Overseas spectators will be prohibited from attending the Summer Olympics in Tokyo, the games' organizing committee announced Saturday, a move they hope will mitigate the concerns of Japanese citizens over the risk that the games will seed Covid-19 outbreaks.
- The Tokyo Organizing Committee made the decision jointly with national and local governments in Japan and the International Olympic and Paralympic Committees.
- According to the organizers, approximately 600,000 tickets were sold overseas, although the Associated Press reported that number is closer to 1 million.
- The Tokyo Organizing Committee asserted that refunds for tickets would be issued, but Tokyo 2020 Chief Executive Officer Toshiro Muto said cancellation fees related to airline travel and accommodations previously booked would not be covered.
- Muto said a determination on capacity limits at venues for domestic spectators would be made before the end of next month.
The 2020 Games were postponed by a year due to the pandemic. Although Japan has managed the pandemic better than most countries, with fewer than 460,000 confirmed cases and 9,000 deaths nationwide, Japanese are not in favor of proceeding with hosting the Olympics. About 80% of Japanese believe the games, which are scheduled to begin in July, should be postponed again or canceled altogether, according to a survey by national broadcaster NHK. Some 15,400 athletes will enter Japan to compete, in addition to coaches, officials, sponsors and members of the media.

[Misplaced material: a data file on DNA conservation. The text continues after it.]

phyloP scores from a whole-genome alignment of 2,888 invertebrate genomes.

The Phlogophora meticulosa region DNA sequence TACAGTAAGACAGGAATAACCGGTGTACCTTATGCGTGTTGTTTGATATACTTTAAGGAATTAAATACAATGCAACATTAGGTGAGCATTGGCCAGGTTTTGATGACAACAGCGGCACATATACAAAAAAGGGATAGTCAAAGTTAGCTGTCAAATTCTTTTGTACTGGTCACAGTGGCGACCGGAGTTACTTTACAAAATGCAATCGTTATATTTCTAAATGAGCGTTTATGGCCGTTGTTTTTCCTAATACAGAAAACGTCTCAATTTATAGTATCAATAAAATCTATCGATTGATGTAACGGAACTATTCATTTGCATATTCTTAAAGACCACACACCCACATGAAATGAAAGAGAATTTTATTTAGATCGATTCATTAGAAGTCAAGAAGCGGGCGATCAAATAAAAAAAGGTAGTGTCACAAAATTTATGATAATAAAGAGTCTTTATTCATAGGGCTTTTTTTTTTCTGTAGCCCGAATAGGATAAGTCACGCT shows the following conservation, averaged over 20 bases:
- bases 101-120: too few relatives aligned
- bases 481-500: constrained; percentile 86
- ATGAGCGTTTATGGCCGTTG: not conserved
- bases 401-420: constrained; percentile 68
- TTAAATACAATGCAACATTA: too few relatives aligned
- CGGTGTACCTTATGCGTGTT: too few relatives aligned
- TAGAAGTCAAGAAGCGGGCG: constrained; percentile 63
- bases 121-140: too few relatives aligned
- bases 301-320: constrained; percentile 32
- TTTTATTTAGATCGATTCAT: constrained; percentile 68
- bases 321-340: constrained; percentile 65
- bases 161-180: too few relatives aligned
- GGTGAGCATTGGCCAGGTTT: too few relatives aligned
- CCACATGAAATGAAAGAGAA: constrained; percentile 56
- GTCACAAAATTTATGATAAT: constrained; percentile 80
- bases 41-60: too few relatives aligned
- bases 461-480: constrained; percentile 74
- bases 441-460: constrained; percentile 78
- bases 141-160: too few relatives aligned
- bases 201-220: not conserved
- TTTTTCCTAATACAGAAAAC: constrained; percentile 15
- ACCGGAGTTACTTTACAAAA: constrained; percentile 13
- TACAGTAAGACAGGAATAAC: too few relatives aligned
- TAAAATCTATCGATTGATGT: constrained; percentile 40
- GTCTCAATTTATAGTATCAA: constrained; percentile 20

"In order to give clarity to ticket holders living overseas and to enable them to adjust their travel plans at this stage, the parties on the Japanese side have come to the conclusion that they will not be able to enter into Japan at the time of the Olympic and Paralympic Games," the Tokyo organizing committee said in a statement.
WHAT TO WATCH FOR
The torch relay for the games will begin Thursday in Fukushima Prefecture and will last four months, with roughly 10,000 runners traversing the country. It will conclude at National Stadium in Tokyo during the opening ceremony, scheduled to take place on July 23.
Earlier this week, Prime Minister Yoshihide Suga announced the government planned to lift the state of emergency in Tokyo on Sunday. "Fifty percent of hospital beds were occupied when the state of emergency was declared [in January], but the current situation is different," Suga said Wednesday, adding, "The utilization rate of hospital beds has improved to the point that the state of emergency can be lifted." On Thursday, the Japanese government's advisory panel on coronavirus countermeasures approved the plan.